Of the two choices offered, I prefer drum/guitar...but not by enough to vote. Either way, you're usually losing something, except in the case of The Charlie Hunter Duo.
Sturgeon's 2nd Law, a.k.a. Sturgeon's Revelation: “Ninety percent of everything is crap.”

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Strap on, tune up, rock out!
#10
Any way you could get me to attend a duo gig like that would be either

1. drums+bass and a hell of a good singer

or

2. acoustic guitar and percussions, not a full drumset. Like congas or a small kit or whatever.

Drums and bass sound fine, but without a good lead they sound really boring. On the other hand, electric guitar + drums will sound very hollow, they're not a great mix on their own, but if instead you use an acoustic guitar with a "less cluttered" percussion sound it would probably sound dope. Just my ideas.

For a duo, having a full drumset is very fickle. Drums are a great band instrument, but as a solo or a duo instrument I think there are better options since drums just take away too much space, both literally and figuratively. If you want a full drumset, you should either play bass and get a guitarist for more textures and stronger lead section, and if you play guitar you need to get a bassist to glue things together.

If the options you've provided are literally your only options, only thing I have to say is that I like neither option much, but I like drums+electric guitar even less.
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#11
Thanks a lot for the detailed answers guys. The general consensus I seem to be getting is that I shouldn't do such a duo without knowing what I'm going for, so I'm looking at a couple things now.
Firstly, I'm not leaving my band to form the duo, that band stays. It's like a side project. Since we don't have a bassist yet, I guess in the context of that band it makes perfect sense to buy bass. However, I have no idea how serious those guys will be later on, so I was kinda thinking of focusing more on the duo.
In context of the duo, I'll have to admit I'm leaning guitar, because the guitarist in a trio always seems to get the glory.
So if I can get a bassist to form a trio, I'll buy a guitar, but if not, I'll get bass for the other band and just jam with the drummer. What would you have to say on the expressiveness of bass?
#12
Quote by pratyaksh69
What would you have to say on the expressiveness of bass?








aside from the obvious solo stuff, something to consider as well, should you go serious with music...most music doesn't involve a guitar player, and especially not one hogging the spotlight. you basically have your rock and metal, as well as some areas of jazz fusion. the rest is designed for other timbres to own the spotlight, and the vast majority of them lean on bass instruments in some way or another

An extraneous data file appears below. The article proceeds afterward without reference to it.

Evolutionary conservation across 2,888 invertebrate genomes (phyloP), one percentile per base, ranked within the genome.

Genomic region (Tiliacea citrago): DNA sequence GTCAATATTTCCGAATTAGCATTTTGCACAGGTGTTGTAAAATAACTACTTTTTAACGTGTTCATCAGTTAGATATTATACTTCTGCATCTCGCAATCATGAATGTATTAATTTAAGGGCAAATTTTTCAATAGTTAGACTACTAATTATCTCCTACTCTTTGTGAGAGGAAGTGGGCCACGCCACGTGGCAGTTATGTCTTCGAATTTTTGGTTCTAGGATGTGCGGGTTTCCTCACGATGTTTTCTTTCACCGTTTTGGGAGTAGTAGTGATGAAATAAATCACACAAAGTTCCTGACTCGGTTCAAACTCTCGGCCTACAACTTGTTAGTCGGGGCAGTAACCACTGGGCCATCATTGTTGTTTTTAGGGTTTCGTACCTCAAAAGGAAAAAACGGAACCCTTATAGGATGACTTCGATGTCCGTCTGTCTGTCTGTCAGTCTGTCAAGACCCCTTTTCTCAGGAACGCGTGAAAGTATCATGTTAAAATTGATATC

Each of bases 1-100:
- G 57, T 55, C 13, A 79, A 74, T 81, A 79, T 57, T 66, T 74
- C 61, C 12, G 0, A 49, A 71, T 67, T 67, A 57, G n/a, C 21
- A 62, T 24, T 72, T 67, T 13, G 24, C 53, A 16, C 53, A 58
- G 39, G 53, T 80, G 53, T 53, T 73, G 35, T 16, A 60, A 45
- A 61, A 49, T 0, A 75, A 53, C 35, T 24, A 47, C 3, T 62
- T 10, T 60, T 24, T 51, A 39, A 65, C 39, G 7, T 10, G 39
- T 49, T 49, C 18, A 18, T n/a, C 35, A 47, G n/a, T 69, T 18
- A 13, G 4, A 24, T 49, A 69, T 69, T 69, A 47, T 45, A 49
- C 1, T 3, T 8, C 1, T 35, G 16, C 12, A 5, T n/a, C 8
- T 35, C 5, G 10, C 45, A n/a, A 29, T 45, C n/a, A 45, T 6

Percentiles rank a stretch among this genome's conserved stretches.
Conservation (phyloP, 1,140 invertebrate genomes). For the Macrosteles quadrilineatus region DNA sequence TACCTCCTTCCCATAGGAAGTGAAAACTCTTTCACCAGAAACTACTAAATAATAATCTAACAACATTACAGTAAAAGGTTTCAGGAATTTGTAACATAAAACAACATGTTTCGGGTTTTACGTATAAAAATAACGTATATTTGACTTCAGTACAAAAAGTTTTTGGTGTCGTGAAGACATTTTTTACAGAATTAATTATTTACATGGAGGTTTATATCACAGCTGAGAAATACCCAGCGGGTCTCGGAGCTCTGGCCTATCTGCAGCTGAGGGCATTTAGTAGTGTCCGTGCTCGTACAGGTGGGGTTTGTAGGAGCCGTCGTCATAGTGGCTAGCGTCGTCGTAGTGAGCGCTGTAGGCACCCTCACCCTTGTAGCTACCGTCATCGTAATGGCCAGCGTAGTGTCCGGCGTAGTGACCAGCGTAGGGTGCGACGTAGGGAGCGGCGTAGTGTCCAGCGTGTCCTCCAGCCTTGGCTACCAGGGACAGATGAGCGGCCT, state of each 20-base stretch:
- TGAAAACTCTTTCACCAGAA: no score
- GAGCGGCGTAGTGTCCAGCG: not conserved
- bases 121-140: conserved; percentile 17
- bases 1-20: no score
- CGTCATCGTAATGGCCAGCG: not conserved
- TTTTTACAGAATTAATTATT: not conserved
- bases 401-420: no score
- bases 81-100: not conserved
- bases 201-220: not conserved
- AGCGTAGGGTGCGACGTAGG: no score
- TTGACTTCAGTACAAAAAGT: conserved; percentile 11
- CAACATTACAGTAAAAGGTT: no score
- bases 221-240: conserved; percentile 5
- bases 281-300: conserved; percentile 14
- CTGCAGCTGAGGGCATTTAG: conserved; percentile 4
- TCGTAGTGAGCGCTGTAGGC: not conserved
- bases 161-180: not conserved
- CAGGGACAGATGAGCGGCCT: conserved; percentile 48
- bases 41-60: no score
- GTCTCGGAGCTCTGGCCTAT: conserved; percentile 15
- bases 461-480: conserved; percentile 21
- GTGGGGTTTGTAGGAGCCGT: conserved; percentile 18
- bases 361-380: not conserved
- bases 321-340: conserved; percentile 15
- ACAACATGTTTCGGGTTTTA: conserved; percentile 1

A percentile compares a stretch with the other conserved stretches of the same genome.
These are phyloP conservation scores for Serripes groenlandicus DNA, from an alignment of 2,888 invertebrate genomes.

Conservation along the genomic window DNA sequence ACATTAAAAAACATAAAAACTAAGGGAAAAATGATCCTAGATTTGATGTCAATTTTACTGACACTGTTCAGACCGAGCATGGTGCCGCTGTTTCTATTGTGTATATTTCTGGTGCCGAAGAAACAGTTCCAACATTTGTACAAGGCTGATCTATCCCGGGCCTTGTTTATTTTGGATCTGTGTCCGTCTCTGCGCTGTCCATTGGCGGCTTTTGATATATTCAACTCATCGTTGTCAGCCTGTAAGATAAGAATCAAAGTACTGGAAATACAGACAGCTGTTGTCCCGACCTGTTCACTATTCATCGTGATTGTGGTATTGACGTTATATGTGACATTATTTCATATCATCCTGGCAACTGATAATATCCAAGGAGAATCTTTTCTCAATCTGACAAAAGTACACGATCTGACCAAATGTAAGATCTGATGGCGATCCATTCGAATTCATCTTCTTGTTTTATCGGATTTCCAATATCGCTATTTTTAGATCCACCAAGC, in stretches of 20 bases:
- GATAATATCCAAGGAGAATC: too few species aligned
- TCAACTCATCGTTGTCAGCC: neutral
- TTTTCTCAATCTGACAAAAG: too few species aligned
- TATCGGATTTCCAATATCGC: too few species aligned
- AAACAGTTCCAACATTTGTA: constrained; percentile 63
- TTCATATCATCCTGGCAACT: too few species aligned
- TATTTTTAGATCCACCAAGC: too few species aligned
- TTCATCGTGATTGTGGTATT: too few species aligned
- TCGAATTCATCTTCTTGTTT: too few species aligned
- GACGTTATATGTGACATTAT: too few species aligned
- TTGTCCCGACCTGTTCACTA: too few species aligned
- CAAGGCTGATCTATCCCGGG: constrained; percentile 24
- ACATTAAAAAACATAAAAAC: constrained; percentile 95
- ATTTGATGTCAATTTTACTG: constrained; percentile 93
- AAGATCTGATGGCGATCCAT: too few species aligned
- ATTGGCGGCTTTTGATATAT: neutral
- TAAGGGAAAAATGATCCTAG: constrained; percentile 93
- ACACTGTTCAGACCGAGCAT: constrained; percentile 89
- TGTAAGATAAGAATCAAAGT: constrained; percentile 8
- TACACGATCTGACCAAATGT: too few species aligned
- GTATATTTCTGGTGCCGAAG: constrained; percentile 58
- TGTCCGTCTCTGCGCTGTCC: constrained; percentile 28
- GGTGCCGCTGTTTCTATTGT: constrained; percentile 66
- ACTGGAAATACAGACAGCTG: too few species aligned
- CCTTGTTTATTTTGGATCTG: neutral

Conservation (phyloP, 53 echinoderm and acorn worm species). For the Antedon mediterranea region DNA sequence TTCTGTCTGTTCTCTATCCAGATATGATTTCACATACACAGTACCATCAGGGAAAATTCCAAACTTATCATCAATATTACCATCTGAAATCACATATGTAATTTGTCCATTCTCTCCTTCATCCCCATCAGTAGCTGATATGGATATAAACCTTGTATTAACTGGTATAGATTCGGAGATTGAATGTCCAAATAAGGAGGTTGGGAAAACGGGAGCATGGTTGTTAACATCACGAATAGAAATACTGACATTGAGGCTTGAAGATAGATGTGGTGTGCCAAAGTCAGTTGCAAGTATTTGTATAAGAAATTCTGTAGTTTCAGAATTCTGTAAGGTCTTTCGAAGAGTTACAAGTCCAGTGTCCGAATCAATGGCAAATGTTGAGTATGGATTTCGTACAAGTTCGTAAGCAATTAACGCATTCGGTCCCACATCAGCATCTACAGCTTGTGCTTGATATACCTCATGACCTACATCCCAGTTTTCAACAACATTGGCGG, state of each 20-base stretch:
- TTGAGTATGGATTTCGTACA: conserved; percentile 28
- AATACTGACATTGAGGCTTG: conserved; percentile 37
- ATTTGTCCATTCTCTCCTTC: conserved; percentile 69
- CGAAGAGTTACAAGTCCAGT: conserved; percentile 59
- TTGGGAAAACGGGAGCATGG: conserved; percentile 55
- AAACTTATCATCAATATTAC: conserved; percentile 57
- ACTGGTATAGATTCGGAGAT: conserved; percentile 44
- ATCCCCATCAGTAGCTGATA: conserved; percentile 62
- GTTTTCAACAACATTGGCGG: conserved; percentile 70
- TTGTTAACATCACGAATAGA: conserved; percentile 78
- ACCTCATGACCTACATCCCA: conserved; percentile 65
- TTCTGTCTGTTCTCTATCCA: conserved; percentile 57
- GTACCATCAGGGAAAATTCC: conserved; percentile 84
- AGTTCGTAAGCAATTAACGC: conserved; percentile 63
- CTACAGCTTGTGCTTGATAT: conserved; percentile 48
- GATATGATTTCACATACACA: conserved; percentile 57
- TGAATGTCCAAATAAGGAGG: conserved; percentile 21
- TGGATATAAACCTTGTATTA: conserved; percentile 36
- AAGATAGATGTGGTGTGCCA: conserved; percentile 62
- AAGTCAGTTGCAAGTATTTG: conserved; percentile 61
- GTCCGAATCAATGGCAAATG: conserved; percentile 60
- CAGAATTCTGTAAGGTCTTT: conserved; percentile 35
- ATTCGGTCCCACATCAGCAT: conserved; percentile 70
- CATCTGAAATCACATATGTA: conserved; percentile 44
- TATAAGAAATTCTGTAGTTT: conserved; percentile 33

with bass, you can do a country gig, carry your rig across the street and play in a jazz trio, throw an extra cab into the mix with some distortion and you can compete in a metal band, etc.; guitar isn't that simple
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Last edited by Hail at Sep 11, 2017,
#13
Quote by pratyaksh69
I'll have to admit I'm leaning guitar, because the guitarist in a trio always seems to get the glory.


You know how people talk about "in it for all the wrong reasons" or whatever?

Quote by Hail
with bass, you can do a country gig, carry your rig across the street and play in a jazz trio, throw an extra cab into the mix with some distortion and you can compete in a metal band, etc.; guitar isn't that simple


As much as I like the point you're making and agree with it about bass being more musically versatile and more interested in many genres than guitar, you could not have picked worse examples since metal is based on guitar for the most part, like every country band has a lead guitar player, and guitar/bass/drums jazz trios are common enough.

Honestly while bass guitar is certainly ubiquitous in modern music outside of electronic music, so is guitar. Even if the guitar is doing the simplest thing imaginable (and it can get really boring) there still is almost always going to at least be guitar in almost every band that has a bass guitar.
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#14
What would you have to say on the expressiveness of bass?


Honestly, the limitations on expressiveness in bass- and on most instruments- are mostly set by the player, then a bit by genre and target market, not the instrument itself.
Sturgeon's 2nd Law, a.k.a. Sturgeon's Revelation: “Ninety percent of everything is crap.”

Why, yes, I am a lawyer- thanks for asking!

Log off and play yer guitar!

Strap on, tune up, rock out!
#15
dannyalcatraz

I disagree with that.

There are certain qualities such as timbre, how fixed pitch is, ability for ornamentation, etc that can make an instrument more expressive. Things like bending strings and ability for a range vibrato and other things that give the instrument a "singing" quality are considered to make an instrument expressive. Bowed string instruments and steel guitar certainly leaders in that area. And like I said, timbre makes some instruments more expressive than others.